Johnny is a successful banker who lives happily in a San Francisco townhouse with his fiancée, Lisa. One day, inexplicably, she gets bored with him and decides to seduce his best friend, Mark. From there, nothing will be the same again.
Set over one summer, the film follows precocious six-year-old Moonee as she courts mischief and adventure with her ragtag playmates and bonds with her rebellious but caring mother, all while living in the shadows of Disney World.
In Northern Italy in 1983, seventeen year-old Elio begins a relationship with visiting Oliver, his father's research assistant, with whom he bonds over his emerging sexuality, their Jewish heritage, and the beguiling Italian landscape.
Thirty years after they served together in Vietnam, a former Navy Corpsman Larry "Doc" Shepherd re-unites with his old buddies, former Marines Sal Nealon and Reverend Richard Mueller, to bury his son, a young Marine killed in the Iraq War.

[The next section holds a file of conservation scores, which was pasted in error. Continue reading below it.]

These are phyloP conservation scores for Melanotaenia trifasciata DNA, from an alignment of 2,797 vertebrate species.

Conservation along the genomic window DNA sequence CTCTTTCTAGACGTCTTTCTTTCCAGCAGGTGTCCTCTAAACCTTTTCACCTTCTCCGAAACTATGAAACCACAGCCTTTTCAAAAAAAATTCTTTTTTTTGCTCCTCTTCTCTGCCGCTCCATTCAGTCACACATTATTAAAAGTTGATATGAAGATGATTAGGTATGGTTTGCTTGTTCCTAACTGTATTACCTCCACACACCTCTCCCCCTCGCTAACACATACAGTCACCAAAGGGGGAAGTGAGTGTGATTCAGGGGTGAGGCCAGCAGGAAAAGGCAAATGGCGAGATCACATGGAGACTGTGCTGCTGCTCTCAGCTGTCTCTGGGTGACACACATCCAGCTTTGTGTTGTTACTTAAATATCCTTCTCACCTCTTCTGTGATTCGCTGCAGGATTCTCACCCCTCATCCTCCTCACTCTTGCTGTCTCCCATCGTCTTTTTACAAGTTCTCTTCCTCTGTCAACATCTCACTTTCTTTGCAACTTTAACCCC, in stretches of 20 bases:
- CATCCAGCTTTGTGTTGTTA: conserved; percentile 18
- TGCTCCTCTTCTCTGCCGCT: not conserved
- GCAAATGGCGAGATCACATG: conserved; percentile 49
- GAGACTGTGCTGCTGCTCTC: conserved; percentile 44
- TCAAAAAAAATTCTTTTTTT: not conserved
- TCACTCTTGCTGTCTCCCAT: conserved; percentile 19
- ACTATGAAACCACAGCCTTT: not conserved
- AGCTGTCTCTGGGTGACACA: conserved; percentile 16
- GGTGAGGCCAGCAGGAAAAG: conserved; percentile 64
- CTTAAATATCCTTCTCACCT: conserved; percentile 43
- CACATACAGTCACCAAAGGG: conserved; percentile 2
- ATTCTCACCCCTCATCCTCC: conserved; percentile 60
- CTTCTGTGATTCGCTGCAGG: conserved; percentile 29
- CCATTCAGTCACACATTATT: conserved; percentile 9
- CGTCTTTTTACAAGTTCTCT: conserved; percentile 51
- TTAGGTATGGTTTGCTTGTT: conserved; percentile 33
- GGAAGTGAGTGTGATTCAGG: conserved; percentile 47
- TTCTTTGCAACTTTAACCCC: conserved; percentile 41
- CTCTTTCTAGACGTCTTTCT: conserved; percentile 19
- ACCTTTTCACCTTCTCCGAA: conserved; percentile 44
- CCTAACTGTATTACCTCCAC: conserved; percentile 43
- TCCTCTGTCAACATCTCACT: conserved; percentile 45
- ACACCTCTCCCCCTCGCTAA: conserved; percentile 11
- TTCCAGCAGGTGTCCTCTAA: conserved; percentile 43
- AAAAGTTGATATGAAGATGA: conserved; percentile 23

Pakistan-born comedian Kumail Nanjiani and grad student Emily Gardner fall in love but struggle as their cultures clash. When Emily contracts a mysterious illness, Kumail finds himself forced to face her feisty parents, his family's expectations, and his true feelings.
During the early days of World War II, the fate of Western Europe hangs on the newly-appointed British Prime Minister Winston Churchill, who must decide whether to negotiate with Hitler, or fight on against incredible odds.
Kristin Scott Thomas
It's time for a young African-American to meet with his white girlfriend's parents for a weekend in their secluded estate in the woods, but before long, the friendly and polite ambience will give way to a nightmare.